13. The aforesaid thoughts of great poets, jurists and thinkers have conveyed the concept of a child and the collective responsibility towards the child as a child fundamentally is the treasure of the future and has the potentiality to shine despite the antagonism of such clouds which derails the civilization. If a child dies, the possibility of a good future gets extinct. Therefore, the State, the society and the collective at large have the sacrosanct obligation to inject the kinetic dynamics to a child to make him grow, to live, to erode the clouds, ostracize the antagonism, develop empathy and usher in the laser-beam of culture and civilization in a well organized society. In the name of control of law and order situation, it cannot exceed its power by taking recourse to uncalled for and unwarranted acts to unceremoniously crush the tolerance capacity of the collective. The State cannot take advantage of the poor strata of the society who are not well equipped to fight against the City Halls. The State cannot afford to nasalize and choke the voice of the unknown because they cannot articulate their grievance adequately. The State cannot afford to bid good bye to the young children for such farewell frenzy would not only jettison the conception of accountability but also compel and constrain the nation to go for a constant mourning in the silence and stillness of shock. It is likely to cause a tremor and tribulations in a democratic body polity. The life span of a young man cannot be extinguished on the garb that there was a law and order situation and more so when there was an order only to fire in the air. The pivotal question is should the State’s conception and vision of handling a law and order situation allowing to blow the unkind wind of winter bringing a cataclysm and catastrophe to the families go unnoticed and un-remedied and the parents of a young man who lost their child remain in silence simply because they have got compensation of Rs.50,000/-. The stand in the counter affidavit is not correct on the basis of investigation by the C.B.I. that nobody has been identified. There might have been a law and order situation and a young man who was not even armed and a spectator to the incident would not have invited bullets on his body. Thus, we have no hesitation in placing reliance on the report of the CBI.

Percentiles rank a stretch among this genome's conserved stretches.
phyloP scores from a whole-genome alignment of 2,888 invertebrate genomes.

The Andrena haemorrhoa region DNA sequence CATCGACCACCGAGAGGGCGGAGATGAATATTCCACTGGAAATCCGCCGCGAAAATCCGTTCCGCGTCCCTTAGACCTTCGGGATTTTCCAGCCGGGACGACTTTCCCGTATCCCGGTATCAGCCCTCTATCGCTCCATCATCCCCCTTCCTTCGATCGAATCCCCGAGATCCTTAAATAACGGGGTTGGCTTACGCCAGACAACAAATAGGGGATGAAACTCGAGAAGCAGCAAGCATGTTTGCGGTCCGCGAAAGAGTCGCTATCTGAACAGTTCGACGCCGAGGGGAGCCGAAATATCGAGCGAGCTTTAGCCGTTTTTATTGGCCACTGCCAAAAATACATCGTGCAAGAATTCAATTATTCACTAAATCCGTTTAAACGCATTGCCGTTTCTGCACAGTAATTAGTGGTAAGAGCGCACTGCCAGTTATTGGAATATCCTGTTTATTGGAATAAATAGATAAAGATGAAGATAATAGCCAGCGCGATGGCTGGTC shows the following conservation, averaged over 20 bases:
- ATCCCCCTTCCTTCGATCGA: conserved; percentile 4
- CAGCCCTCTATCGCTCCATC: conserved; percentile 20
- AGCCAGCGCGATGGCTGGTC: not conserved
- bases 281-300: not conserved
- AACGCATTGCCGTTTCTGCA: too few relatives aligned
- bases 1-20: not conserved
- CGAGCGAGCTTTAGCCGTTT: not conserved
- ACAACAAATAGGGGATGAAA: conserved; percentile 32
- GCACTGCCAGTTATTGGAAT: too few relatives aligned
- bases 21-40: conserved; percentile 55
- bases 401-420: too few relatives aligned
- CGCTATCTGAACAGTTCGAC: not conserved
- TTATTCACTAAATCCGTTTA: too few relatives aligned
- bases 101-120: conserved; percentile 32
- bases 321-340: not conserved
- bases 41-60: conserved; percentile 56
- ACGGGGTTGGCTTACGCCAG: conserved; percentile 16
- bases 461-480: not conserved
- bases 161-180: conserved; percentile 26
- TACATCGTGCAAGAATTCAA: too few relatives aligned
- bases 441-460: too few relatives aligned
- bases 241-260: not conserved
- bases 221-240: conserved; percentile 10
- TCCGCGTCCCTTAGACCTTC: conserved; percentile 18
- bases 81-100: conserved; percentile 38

14. In this context, we may refer with profit the decision rendered in the case of Nilabati Behera V. State of Orissa (1993) 2 SCC 746 : AIR 1993 SC 1960 wherein it has been ruled thus:
“ A claim in public law for compensation for contravention of human rights and fundamental freedoms, the protection of which is guaranteed in the Constitution, is an acknowledged remedy for enforcement and protection of such rights, and such a claim based on strict liability made by resorting to a Constitutional remedy provided for the enforcement of a fundamental right is distinct from, and in addition to, the remedy in private law for damages for the tort resulting from the contravention of the fundamental right.”
15. In the said case, Justice A.S.Anand (as his Lordship then was) in his concurring opinion expressed the view in the following terms :-